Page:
The sad part is that we know, from The Science of Learning, how to teach these higher order thinking skills. It isn’t rocket science, it is learning science (I'm offering a webinar on The Science of Learning for non-academics soon).

If we have a look at critical thinking as an example of a higher order thinking skill we can ask, “What would this skill bring to a business?” As I have written about in earlier articles about higher order thinking skills and critical skills specifically, there are six underlying abilities that come together to form the basis of critical thinking. To quote my earlier article, they are:

  • planning
  • cognitive flexibility
  • persistence
  • willingness to self-correct
  • directed and focussed attention
  • consensus seeking

I suppose that, in addition, all of these would have to be directed at a problem or goal.

Looking over the list, I have to ask myself, “Which ability on this list wouldn’t be a desirable attribute in an employee? Why would any business leader not want these in an employee?”

Imagine if all of the employees in a company used these attributes every day at work? The dynamism would be brilliant. And, that’s not even looking at any of the other higher order thinking skills.

The best thing about all of this is that we know how to teach these skills. We know what it takes to build an atmosphere that fosters critical thinking in students and employees. We just don’t do it. All we do is teach people the “right” answer. As a result, all we get are “right” answers.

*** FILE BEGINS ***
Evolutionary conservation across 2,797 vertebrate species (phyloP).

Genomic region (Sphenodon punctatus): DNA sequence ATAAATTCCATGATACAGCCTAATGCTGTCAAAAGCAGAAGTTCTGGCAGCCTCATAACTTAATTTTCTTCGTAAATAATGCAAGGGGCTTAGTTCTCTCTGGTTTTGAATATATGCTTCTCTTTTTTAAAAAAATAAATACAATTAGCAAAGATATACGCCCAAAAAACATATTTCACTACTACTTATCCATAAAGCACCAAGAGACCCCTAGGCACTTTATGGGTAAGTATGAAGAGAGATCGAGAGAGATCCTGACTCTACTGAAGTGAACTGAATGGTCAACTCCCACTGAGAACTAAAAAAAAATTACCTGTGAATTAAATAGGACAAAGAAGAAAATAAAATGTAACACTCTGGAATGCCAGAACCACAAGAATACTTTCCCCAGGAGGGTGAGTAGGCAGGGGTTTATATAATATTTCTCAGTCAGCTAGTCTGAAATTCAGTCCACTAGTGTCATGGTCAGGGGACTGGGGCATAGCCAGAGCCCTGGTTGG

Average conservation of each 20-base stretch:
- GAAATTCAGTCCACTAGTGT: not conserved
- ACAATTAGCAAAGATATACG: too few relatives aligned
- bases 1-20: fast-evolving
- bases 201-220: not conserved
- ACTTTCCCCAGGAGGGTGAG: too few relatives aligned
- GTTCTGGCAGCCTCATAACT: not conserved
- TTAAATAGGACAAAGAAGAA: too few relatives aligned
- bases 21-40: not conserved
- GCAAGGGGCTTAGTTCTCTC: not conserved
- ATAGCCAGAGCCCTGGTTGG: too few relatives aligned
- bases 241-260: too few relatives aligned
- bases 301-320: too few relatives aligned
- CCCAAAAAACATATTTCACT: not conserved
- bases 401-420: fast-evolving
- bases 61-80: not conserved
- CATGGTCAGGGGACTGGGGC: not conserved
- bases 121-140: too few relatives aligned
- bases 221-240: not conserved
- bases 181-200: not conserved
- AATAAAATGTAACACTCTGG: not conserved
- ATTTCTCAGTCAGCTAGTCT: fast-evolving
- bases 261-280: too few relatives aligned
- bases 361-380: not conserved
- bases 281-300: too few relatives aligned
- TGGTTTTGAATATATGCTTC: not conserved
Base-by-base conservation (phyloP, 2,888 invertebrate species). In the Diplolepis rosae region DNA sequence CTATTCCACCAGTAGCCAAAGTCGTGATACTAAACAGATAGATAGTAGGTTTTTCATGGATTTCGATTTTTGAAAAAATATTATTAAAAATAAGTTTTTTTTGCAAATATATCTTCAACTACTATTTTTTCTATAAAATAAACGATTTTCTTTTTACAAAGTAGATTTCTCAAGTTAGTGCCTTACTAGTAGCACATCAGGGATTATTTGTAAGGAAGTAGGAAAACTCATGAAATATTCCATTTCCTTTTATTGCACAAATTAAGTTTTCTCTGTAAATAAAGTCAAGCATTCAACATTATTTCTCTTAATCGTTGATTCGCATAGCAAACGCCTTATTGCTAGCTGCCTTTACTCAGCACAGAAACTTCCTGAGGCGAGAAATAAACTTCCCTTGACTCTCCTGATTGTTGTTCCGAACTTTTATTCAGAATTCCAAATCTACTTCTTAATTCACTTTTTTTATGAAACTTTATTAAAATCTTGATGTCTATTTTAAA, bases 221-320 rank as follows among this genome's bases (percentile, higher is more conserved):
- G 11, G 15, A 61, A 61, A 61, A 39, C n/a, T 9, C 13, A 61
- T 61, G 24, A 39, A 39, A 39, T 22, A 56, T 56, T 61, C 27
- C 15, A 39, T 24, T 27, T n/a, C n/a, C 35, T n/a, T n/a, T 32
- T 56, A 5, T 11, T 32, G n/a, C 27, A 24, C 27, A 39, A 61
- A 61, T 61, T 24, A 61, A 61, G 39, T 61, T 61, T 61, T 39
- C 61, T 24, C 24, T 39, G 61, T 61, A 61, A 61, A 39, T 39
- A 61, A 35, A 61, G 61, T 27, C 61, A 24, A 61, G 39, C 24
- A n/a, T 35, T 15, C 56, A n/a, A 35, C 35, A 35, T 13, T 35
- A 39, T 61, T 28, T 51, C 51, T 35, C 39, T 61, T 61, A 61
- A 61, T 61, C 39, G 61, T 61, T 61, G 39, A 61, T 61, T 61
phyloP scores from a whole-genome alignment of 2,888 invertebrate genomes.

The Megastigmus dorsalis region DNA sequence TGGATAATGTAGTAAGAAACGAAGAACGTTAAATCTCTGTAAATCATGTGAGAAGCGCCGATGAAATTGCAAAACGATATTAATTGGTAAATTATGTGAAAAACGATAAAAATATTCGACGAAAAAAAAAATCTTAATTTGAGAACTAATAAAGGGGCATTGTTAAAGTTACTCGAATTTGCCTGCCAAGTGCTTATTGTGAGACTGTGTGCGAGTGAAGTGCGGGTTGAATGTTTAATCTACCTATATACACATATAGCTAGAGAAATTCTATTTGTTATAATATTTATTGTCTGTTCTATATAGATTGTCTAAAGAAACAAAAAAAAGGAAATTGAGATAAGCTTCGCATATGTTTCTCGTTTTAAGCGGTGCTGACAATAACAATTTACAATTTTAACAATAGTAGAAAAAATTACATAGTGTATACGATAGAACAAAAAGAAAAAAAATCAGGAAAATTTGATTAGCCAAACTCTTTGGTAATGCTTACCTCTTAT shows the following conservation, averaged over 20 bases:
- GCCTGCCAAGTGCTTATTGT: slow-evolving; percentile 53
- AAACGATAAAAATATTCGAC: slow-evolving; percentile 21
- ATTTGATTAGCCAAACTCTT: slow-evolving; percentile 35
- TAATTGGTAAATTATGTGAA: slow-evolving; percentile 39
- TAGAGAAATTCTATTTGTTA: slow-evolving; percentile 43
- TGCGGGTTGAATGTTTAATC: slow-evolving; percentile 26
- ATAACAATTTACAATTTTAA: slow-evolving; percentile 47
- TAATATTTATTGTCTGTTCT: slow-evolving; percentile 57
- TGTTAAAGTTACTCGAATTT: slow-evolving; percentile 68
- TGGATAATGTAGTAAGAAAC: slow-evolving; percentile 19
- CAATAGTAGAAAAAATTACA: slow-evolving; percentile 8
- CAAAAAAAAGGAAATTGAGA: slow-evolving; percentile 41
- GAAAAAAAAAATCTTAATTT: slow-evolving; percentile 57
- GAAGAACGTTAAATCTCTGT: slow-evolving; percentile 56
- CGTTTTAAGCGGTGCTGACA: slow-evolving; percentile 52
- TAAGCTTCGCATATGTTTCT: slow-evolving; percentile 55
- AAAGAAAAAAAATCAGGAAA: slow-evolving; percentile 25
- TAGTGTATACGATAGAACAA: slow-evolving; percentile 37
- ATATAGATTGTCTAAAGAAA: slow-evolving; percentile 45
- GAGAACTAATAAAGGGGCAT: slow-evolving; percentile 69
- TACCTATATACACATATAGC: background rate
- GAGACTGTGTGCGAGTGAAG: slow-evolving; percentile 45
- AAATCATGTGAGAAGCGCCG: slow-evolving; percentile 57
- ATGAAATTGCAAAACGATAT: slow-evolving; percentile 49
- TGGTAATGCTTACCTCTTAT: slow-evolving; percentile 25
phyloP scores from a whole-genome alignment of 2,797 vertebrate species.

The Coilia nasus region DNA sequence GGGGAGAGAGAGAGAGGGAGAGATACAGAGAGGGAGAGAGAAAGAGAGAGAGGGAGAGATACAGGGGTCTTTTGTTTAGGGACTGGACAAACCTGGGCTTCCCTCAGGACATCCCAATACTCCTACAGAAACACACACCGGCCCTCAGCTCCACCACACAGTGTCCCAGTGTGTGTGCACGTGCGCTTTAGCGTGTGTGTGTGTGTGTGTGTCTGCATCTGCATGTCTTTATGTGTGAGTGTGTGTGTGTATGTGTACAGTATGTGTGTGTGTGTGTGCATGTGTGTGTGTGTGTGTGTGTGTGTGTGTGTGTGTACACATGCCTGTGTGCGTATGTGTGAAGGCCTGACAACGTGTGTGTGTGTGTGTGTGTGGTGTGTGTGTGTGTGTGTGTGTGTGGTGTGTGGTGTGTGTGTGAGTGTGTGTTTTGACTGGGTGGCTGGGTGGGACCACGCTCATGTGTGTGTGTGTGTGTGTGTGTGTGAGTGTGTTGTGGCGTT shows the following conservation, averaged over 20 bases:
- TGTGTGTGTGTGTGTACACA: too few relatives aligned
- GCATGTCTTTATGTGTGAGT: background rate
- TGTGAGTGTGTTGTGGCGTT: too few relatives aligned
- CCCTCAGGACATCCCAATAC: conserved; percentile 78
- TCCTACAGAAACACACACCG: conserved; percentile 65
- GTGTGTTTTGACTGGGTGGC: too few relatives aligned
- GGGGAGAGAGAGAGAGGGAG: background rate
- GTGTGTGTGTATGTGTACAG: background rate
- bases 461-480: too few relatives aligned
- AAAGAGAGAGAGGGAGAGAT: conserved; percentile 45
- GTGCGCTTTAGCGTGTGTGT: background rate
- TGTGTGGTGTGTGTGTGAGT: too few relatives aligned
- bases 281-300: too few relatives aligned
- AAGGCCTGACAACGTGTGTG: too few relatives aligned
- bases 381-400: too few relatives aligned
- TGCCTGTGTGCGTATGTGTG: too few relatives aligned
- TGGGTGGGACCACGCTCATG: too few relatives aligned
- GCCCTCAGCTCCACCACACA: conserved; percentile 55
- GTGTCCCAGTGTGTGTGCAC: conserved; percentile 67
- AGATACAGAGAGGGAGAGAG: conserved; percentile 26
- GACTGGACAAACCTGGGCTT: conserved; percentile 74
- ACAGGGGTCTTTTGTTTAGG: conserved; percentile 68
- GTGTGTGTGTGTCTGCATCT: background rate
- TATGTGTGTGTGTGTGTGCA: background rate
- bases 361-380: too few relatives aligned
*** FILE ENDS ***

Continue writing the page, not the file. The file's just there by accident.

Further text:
How are we going to solve the real problems of the world, business or otherwise, if all we do, after careful memorization to please an authority figure, is regurgitate the “right” answer when faced with any kind of problem. Are we going to adequately address problems like early onset Alzheimer’s or global climate change by regurgitating the right answer or pressing the right button?

We are faced with real problems that will take real thinking to overcome. In the next few articles, I will write about the other higher order thinking skills that colleges and universities don’t teach, and how they might impact the commercial world and other real-world settings.

We can do it - we just have to do it.

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  • Steve Parry

    Universities can do a lot to encourage higher order thinking skills

  • Aaron Lee

    It can be helpful to move from concrete to abstract and back to concrete to learn real world thinking.

  • Kumar Mohit

    Thought provoking read

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Jesse Martin

Higher Education Expert

Jesse is a world leader in the integration of the science of learning into formal teaching settings. He is an Adjunct Associate Professor at the University of Lethbridge and Director at The Academy for the Scholarship of Learning. Huge advocate of the science of learning, he provides people with ideas about how they can use it in their classrooms. Jesse holds a PhD in Psychology from the University of Wales, Bangor.